Local arts council group painting wine bottles, outdoors, at picnic tables by the lake at Sharon's place on a lovely August day last week.
These painted bottles can be used as candle holders, especially nice with metal inserts to hold the candles, or when craftingly drilled, will hold a small strand of christmas-style lights in the bottle to plug in for a soft nightlight effect.
Talented and interesting women and a tasty potluck lunch. Later some sitting by the dock while others swam or boated -- me in the sit-upon kayak and Andrea in the paddleboat.
This upstate NY yard is the work of an artist named Alberta.
Past the fence, through the arbor, there are paved paths with urns and flowers,
painted birdhouses on posts, a colorful swing, and the Lotus House.
Her work is featured in the Mystical Mandala Coloring Book (Dover), 2007).
The style of Aimee Bender's new book The Particular Sadness of Lemon Cake has been described as magical realism. It is that and quirky, ambiguous, and entertaining as well. Here thoughts run together into dialogue without quotations, descriptions are often sparse and pointed (e.g. "...their smiles sewn up with an edge of fishing line."), and the characters rich. Rose's father won't go into hospitals, her aging grandmother sends Rose's mother packages of chairs and stale crackers, her brother's only friend pays more attention to her than her science-obsessed brother does, her mother finds new fulfillment in woodworking. But our primary focus is Rose, who is on the cusp of nine years old and for the first time tastes people's feelings—feelings that they are not necessarily aware of themselves—in the food that they cook. This is an ability that understandably makes certain things inedible and Rose's life complicated. Secrets and the unspoken are often mingled with the other ingredients. As Rose ages, she develops an understanding of how this sensitivity sets her apart from others and she struggles to accept and ultimately find some pleasure in this unusual talent.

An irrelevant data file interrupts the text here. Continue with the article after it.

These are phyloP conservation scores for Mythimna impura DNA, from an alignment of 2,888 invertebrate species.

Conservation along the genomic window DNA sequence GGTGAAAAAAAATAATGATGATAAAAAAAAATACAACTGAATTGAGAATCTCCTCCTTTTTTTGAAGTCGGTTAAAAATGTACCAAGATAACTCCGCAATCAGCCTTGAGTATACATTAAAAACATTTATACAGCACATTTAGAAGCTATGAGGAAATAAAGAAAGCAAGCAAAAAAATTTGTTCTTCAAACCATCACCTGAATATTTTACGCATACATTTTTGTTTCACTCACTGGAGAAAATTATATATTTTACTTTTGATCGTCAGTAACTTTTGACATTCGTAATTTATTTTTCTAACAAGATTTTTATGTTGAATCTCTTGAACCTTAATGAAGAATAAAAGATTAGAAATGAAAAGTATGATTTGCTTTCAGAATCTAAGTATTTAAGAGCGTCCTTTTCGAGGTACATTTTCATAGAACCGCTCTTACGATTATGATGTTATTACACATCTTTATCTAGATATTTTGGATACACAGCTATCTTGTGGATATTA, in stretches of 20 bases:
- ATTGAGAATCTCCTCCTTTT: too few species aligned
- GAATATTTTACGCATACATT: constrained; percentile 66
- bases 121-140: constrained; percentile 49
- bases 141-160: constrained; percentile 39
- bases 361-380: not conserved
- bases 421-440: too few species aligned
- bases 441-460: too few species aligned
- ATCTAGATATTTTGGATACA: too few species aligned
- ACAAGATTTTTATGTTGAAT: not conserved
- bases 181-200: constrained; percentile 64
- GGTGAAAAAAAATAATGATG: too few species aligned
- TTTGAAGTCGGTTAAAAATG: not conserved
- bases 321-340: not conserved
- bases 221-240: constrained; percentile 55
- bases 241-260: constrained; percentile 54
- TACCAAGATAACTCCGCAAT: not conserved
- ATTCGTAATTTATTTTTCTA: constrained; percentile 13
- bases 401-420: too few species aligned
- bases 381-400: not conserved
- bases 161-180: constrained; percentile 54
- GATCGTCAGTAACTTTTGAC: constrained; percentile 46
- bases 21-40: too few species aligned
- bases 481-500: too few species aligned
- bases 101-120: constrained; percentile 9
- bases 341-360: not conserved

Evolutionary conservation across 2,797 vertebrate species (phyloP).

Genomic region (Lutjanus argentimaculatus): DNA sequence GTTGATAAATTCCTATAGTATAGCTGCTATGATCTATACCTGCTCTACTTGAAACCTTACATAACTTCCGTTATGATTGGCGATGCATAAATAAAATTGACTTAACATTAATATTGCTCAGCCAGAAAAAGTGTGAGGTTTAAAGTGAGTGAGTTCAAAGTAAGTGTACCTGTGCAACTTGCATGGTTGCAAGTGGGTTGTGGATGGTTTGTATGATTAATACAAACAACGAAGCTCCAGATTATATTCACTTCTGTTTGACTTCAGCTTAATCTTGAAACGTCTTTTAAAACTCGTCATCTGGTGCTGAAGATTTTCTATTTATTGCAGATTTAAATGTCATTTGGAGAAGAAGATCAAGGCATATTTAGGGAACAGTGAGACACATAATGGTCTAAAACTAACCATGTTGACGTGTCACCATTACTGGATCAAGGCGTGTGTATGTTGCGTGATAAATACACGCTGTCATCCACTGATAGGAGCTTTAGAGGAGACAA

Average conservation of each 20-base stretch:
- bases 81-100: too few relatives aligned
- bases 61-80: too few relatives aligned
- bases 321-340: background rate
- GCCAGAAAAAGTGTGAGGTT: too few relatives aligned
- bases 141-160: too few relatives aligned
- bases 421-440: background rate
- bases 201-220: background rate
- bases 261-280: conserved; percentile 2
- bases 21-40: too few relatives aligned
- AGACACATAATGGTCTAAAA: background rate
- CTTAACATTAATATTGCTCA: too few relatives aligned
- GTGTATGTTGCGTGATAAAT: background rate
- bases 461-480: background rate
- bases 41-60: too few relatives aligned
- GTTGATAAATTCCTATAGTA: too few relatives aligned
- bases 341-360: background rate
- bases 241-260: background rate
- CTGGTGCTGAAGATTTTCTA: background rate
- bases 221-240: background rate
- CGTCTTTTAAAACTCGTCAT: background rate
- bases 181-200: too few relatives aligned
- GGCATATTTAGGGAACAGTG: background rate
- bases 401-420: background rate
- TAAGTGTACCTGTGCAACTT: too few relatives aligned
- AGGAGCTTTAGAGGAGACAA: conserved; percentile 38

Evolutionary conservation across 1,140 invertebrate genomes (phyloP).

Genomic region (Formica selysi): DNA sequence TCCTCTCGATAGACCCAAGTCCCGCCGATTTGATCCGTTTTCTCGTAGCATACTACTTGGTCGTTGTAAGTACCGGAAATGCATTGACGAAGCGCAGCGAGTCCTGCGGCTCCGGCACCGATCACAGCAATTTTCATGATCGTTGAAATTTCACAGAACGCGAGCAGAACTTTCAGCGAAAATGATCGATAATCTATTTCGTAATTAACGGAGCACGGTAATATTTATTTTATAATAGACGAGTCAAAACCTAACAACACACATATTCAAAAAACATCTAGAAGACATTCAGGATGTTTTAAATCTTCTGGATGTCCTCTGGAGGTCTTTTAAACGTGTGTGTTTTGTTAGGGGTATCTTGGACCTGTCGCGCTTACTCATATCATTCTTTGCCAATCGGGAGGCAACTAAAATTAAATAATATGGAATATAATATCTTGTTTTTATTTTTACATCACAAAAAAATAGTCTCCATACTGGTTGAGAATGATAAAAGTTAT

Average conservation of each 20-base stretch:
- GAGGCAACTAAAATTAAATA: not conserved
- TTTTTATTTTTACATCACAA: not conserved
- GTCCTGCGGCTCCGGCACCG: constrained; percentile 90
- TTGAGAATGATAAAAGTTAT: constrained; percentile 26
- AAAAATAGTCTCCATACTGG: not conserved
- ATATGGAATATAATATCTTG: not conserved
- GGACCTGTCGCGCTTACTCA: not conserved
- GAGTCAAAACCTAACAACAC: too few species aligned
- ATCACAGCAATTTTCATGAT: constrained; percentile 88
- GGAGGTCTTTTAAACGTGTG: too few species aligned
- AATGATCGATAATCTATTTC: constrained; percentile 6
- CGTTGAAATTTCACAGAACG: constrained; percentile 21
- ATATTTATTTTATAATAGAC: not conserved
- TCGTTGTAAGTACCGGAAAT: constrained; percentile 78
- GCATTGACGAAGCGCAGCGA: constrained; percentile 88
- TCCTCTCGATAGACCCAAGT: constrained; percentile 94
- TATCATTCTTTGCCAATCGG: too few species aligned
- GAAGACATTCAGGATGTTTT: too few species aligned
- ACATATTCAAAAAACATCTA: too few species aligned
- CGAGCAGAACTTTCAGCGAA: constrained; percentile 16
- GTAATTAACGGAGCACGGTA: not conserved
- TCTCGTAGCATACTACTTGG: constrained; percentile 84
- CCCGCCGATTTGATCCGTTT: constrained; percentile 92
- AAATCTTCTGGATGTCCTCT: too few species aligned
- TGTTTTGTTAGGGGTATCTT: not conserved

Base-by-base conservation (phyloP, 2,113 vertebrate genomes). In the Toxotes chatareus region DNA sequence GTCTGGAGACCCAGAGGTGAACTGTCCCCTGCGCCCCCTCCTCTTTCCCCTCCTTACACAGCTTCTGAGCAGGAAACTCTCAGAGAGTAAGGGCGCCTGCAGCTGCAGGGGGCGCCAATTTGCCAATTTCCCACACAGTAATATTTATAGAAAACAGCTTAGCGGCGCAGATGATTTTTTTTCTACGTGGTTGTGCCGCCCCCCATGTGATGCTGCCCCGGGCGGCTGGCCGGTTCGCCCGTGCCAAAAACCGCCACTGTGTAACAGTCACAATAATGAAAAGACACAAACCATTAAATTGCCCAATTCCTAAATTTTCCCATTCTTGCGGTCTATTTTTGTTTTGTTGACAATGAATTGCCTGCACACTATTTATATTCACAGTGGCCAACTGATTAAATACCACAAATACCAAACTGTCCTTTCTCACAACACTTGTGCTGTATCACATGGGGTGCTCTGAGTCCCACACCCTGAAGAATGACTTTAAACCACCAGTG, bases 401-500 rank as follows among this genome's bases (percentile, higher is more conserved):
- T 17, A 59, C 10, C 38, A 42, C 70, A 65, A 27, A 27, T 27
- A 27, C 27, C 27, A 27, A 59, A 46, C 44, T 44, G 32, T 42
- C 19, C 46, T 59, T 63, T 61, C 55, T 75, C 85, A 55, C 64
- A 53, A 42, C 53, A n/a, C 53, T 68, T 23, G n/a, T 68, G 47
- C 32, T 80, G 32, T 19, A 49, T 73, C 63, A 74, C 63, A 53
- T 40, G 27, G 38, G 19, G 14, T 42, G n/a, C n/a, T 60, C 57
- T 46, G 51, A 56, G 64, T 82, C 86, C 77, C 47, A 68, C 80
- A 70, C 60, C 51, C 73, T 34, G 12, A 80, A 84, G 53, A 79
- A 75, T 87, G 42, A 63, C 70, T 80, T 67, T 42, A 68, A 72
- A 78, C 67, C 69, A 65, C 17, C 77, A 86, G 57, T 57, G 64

Bender's book is more than the story of the connections and distances in what we therapists call "family dysfunction." It is full of quixotic metaphors. In an online interview, author Bender stated that she wasn't interested in diagnosing her characters, only in describing them. But for this reader, the relationship between sister Rose and brother Joseph, especially in a series of confusing interactions, illuminated the thin line that sometimes exists between sane survival and mental illness. An underlying theme is that the quirky skills and perspectives that individuals in a family possess can either help them understand and navigate their world or can cause them to be overwhelmed by it.
As soon as I finished reading this book, I ordered copies of Aimee Bender's other publications (a novel and a book of short stories). I hope that they are as tasty as I found The Particular Sadness of Lemon Cake. Aimee Bender is the author of four books: The Girl in the Flammable Skirt (1998), which was a NY Times Notable Book; An Invisible Sign of My Own (2000), which was an L.A. Times pick of the year; Willful Creatures (2005), which was nominated by The Believer as one of the best books of the year; and The Particular Sadness of Lemon Cake (2010). Her short fiction has been published in Granta, GQ, Harper's, Tin House, McSweeney's, The Paris Review, and many more places, as well as heard on PRI's "This American Life" and "Selected Shorts." Bender has received two Pushcart prizes and her fiction has been translated into ten languages. She lives in Los Angeles, where she teaches creative writing at USC. Visit her colorfully-illustrated website.